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  • Inhabiting IndiannessSherman Alexie's Indian Killer and the Phenomenology of White Sincerity
  • Zachary S. Laminack (bio)

Have we somehow travelled back to the nineteenth century?

—Sherman Alexie, Indian Killer

On July 9, 1998, Spokane / Coeur d'Alene writer Sherman Alexie appeared alongside President Bill Clinton on PBS NewsHour as part of a series of panel discussions entitled "President Clinton's Dialogue on Race."1 Turning to Alexie early in the broadcast, Clinton offered the following:

When I was running for President in 1992, I didn't know much about the American Indian condition except that we had a significant but very small population of Indians in my home state and that my grandmother was one-quarter Cherokee. That's all I knew. I spent a lot of time going around … to the reservations … to learn about this sort of nation-to-nation legal relationship that is supposed to exist between the US Government and the Native American tribes. … What I concluded … [was] that they have not been given enough empowerment or responsibility or tools to make the most of their own lives. … So they literally got the worst of both worlds. They weren't getting enough help and they certainly didn't have enough responsibility and power, in my view, to build a future. So what do you think the most important thing is for Americans to know about American Indians?2

Asked to maneuver within a narrow framework that confines Native American political sovereignty to the precarious status of a "sort of … supposed to" liminality and positions Indigenous peoples themselves as living in the "worst" of possible worlds, Alexie responded: "I think [End Page 29] the primary thing that people need to know about Indians is … that we really do exist as political entities and sovereign political nations … [and that] we are separate politically and economically. And should be." Alexie's "really do exist" pointed to the gap between Clinton's notional "Indian" and the former president's apparent inability to recognize the reality of Indigenous political sovereignty. Recounting the ways people talk to him about race, Alexie sharpened the point: "Usually … what [people] will do is come up to me and tell me they're Cherokee. But that's usually what it amounts to. Nobody talks about Indians." Taken together, Alexie's responses pointed out two related phenomena: on the one hand, how claims to Indigenous identity, particularly Cherokeeness in this example, work to open up affective space for sincere claims to solidarity; and on the other, how the sincere feelings those claims generate work for those who offer them to silence Indigenous peoples' political—and affective—sovereignty, filling space instead with talk about themselves.3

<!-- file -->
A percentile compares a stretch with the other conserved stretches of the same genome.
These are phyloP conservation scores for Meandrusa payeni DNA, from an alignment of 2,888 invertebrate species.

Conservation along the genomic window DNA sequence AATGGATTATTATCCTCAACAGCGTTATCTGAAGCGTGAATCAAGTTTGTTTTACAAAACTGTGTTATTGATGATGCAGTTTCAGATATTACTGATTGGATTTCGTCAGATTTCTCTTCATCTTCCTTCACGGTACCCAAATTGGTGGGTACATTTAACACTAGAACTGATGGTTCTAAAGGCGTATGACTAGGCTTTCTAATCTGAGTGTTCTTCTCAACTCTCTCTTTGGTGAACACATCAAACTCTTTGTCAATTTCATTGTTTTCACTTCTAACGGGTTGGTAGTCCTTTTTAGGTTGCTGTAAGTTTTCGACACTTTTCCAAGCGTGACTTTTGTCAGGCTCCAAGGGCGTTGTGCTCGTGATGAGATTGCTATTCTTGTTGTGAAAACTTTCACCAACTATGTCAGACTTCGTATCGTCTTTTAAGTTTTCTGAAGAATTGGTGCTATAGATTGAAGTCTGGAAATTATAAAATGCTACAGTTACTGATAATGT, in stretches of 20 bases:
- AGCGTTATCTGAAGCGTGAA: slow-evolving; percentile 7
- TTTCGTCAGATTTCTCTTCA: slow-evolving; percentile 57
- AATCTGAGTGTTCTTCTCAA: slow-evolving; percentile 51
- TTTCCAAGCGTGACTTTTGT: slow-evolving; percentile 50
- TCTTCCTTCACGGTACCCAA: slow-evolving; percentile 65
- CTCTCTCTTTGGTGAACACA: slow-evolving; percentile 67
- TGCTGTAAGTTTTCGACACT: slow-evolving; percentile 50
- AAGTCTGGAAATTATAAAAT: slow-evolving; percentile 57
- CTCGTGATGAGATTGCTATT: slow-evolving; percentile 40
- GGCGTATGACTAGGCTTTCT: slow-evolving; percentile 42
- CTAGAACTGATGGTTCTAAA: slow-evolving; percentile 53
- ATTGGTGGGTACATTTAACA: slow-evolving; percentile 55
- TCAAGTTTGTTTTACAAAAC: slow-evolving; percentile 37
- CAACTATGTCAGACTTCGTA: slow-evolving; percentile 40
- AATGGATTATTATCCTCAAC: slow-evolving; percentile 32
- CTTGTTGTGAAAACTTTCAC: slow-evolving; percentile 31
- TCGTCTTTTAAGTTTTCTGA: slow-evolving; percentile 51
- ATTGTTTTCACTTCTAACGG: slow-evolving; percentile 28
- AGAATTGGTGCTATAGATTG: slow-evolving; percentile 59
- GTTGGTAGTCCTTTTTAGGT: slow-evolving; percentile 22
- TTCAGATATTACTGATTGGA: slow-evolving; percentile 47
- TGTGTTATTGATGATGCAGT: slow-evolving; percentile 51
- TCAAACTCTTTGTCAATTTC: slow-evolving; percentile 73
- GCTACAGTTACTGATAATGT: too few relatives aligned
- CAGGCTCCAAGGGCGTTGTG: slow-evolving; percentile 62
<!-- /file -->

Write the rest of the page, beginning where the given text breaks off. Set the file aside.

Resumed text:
At least for most of the panel's hour, indeed no one was talking about Indians. The irony of this relative silence, especially given Clinton's claims, is that Alexie needed to make the point in the first place. Alexie and Clinton's conversation, and its quick fizzling out, reads like a scene-for-scene rewrite of the interactions between well-meaning but utterly unreflective white anthropology professor Clarence Mather and politically motivated Spokane student Marie Polatkin in Alexie's 1996 novel Indian Killer. Throughout the course of their interactions, Mather repeatedly attempts to build bridges and gain Marie's goodwill, only to not recognize how his efforts silence her abilities to respond from a position not already bounded by his discourse. While the stakes are different, the effect is the same. In both sets of interactions between white men and the Indigenous people they attempt to stand in solidarity with, what gets most in the way of seeing their sincere ambitions realized is the degree to which their whiteness colors their affects and, as a result, screens out the violence of their good intentions.

How is it that such sincere moments, good intentions, and well-meaning gestures at solidarity—in Indian Killer as well as on PBS—get in the way of genuine engagement with the core problem of actively silencing Indigenous peoples and dismissing Indigenous sovereignty? How do claims to "Indianness" position Indigenous identity, for the white men in these examples, as a supplement for their affective experience [End...


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pp. 29-57
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